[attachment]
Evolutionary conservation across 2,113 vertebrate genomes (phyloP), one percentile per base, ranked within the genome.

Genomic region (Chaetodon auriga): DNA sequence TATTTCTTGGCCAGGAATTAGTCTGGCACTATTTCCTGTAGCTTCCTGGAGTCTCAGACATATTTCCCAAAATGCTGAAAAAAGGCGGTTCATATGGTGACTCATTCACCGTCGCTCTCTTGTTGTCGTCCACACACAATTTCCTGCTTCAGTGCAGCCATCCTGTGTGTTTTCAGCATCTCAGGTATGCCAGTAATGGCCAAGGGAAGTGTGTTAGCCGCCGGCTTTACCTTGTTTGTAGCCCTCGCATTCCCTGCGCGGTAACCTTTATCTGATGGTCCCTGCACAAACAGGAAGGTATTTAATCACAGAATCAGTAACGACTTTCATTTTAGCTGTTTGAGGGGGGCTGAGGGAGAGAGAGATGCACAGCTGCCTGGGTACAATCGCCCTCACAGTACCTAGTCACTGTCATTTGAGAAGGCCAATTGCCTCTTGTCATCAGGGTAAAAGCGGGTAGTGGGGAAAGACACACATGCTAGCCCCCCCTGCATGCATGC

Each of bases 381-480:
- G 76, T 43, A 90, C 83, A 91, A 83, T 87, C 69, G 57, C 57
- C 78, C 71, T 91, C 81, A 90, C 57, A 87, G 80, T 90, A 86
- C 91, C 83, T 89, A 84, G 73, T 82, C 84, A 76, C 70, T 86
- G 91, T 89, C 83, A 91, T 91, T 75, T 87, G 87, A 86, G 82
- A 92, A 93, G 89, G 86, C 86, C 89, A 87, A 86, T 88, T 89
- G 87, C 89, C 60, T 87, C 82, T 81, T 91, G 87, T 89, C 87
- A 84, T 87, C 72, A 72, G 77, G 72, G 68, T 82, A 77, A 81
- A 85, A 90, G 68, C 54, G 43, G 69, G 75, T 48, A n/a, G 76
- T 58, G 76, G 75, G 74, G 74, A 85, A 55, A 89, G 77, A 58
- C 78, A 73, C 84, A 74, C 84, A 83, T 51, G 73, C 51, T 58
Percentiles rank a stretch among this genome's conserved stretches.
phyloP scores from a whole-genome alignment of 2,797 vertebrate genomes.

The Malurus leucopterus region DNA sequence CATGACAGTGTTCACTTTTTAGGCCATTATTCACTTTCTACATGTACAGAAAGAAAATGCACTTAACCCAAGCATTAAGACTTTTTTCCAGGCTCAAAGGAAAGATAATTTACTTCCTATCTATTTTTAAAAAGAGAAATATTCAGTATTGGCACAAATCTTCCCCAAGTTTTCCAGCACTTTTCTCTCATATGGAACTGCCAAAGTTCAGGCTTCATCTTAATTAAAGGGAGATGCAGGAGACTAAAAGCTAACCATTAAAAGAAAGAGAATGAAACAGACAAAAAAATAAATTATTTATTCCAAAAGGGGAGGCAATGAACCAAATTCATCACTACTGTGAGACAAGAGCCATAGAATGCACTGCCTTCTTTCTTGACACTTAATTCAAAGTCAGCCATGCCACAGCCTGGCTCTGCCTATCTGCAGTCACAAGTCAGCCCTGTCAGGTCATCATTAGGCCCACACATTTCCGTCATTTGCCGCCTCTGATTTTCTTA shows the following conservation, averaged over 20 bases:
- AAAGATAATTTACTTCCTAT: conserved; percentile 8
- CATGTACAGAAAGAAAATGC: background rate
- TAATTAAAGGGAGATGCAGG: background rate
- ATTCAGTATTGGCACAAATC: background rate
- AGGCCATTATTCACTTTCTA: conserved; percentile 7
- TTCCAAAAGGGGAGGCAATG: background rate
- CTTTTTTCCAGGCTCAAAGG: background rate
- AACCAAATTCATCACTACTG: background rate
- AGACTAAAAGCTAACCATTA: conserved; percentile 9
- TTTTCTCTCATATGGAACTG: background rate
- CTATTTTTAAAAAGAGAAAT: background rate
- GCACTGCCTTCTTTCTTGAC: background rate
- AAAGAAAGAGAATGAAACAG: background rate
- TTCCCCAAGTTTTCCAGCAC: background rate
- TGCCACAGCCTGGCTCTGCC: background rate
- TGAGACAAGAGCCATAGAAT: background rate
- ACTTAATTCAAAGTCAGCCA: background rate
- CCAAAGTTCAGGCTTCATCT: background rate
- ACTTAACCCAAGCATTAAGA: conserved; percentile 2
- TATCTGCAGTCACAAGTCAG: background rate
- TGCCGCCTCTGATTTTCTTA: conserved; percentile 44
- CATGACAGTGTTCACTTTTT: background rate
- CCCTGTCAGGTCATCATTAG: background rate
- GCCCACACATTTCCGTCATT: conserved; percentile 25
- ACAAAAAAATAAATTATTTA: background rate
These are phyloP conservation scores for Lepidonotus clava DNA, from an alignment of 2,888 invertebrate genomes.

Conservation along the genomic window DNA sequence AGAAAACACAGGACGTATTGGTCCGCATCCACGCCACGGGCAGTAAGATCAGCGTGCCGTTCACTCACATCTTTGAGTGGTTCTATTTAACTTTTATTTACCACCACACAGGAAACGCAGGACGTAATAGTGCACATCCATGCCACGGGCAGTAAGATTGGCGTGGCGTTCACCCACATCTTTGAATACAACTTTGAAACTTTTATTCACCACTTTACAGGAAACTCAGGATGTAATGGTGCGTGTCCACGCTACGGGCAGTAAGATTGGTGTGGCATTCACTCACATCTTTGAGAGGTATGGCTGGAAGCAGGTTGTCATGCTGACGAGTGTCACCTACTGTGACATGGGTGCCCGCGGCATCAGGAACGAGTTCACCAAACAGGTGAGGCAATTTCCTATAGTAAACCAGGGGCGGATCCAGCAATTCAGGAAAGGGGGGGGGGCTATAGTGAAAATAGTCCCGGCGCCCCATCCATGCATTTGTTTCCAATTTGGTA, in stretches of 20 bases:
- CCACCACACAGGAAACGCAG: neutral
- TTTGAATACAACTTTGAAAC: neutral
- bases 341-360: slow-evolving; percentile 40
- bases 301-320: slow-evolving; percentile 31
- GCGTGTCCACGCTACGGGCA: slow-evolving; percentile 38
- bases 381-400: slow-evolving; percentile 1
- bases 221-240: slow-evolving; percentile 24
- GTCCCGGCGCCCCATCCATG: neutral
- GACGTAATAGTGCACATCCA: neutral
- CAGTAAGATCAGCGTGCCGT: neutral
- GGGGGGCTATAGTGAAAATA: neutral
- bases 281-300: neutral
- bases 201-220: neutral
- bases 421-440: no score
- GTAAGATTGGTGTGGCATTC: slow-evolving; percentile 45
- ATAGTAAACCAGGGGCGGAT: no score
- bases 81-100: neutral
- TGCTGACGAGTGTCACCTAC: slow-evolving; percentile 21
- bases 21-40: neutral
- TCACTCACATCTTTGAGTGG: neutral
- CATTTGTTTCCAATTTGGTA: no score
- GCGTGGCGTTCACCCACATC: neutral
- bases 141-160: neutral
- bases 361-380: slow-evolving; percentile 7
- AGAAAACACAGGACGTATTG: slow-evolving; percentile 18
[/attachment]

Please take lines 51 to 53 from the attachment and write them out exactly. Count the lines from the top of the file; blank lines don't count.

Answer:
- GTCCCGGCGCCCCATCCATG: neutral
- GACGTAATAGTGCACATCCA: neutral
- CAGTAAGATCAGCGTGCCGT: neutral